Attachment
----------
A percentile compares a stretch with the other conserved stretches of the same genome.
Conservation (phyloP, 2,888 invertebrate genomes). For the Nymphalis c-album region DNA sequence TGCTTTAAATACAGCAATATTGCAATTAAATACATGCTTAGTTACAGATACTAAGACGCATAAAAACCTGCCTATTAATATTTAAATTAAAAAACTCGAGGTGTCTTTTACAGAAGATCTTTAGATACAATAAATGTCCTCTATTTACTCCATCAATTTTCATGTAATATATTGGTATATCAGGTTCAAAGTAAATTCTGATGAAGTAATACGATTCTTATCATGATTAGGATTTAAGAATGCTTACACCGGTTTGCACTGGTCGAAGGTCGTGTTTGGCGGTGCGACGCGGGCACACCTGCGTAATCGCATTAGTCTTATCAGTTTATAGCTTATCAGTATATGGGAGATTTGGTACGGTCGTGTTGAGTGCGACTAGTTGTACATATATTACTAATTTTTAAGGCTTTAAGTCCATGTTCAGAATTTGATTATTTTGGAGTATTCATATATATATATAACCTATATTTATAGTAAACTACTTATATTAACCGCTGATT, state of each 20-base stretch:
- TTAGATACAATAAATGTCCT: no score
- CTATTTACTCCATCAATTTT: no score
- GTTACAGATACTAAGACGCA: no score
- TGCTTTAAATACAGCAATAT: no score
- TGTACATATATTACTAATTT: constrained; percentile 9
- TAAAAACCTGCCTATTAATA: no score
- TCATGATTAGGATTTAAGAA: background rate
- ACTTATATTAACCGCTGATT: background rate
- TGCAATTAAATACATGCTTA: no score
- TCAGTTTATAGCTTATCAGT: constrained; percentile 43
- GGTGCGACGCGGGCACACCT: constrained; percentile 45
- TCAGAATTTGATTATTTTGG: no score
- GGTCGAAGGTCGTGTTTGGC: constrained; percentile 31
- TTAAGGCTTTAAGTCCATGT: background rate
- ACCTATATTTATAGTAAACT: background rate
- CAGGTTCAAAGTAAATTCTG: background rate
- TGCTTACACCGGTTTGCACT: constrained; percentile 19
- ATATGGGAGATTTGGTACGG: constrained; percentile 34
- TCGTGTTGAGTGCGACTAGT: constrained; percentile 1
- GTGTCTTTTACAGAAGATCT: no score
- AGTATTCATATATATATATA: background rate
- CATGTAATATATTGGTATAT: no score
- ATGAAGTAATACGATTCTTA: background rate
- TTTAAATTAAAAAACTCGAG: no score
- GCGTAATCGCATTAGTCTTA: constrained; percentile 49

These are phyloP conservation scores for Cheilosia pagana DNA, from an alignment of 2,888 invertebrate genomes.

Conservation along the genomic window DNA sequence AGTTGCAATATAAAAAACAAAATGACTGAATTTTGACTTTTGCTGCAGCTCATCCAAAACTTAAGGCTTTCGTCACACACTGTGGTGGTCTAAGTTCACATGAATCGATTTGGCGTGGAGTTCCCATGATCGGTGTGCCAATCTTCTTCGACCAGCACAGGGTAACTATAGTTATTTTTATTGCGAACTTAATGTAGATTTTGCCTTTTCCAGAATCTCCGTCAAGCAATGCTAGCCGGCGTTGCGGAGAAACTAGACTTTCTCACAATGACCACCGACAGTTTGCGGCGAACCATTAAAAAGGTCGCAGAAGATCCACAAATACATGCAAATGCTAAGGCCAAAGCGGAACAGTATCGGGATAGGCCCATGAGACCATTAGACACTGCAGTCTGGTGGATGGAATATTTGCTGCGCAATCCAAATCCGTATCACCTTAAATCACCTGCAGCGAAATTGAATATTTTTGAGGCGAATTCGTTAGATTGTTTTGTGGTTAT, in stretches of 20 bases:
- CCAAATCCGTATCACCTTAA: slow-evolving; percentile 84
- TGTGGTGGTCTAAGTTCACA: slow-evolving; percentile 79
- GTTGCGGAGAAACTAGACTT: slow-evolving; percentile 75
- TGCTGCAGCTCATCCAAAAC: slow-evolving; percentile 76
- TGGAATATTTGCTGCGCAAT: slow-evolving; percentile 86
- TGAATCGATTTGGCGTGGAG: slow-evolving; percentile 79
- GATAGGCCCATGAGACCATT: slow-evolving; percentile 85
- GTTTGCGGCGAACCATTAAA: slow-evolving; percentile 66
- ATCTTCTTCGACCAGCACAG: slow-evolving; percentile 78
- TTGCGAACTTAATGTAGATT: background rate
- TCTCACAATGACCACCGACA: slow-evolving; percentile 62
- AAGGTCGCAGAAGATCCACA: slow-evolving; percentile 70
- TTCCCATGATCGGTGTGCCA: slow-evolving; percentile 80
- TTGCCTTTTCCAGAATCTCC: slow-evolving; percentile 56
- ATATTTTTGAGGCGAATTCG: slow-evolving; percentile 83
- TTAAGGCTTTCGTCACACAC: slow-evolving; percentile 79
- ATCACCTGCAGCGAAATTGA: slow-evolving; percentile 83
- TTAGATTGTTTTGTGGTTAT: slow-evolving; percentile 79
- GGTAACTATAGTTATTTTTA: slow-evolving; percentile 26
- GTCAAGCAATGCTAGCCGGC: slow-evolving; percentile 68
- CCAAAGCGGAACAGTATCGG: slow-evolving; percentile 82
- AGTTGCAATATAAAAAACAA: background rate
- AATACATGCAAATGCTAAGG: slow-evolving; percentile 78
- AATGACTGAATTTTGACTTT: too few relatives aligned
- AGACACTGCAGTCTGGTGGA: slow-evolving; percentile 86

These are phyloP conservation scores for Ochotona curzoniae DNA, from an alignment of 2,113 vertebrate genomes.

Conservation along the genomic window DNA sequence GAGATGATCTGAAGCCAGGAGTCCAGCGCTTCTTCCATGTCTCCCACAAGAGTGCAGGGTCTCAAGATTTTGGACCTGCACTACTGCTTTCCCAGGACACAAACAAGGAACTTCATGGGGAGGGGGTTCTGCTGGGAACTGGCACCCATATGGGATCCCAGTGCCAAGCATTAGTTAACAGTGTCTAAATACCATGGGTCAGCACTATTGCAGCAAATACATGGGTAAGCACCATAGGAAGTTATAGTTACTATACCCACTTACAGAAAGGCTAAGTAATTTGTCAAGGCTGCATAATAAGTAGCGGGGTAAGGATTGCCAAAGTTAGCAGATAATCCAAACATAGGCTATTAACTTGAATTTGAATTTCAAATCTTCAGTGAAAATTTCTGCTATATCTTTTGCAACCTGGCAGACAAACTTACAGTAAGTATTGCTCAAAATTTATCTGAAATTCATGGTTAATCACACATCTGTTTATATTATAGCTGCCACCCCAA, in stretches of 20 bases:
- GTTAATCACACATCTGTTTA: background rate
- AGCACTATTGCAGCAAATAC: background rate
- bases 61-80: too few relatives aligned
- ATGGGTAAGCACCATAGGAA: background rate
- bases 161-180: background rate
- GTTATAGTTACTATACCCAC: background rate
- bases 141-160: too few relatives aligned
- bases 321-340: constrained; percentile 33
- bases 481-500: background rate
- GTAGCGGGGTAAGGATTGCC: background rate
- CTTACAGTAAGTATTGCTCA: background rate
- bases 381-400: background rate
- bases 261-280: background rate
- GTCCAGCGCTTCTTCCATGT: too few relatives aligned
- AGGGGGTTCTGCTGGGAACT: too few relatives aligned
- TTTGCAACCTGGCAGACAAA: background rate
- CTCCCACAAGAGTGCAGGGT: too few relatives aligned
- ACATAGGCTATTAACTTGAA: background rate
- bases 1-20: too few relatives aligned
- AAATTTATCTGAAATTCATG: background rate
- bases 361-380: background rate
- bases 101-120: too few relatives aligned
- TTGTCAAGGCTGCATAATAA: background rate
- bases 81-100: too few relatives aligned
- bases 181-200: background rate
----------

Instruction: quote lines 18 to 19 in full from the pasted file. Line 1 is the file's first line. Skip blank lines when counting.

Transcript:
- CAGGTTCAAAGTAAATTCTG: background rate
- TGCTTACACCGGTTTGCACT: constrained; percentile 19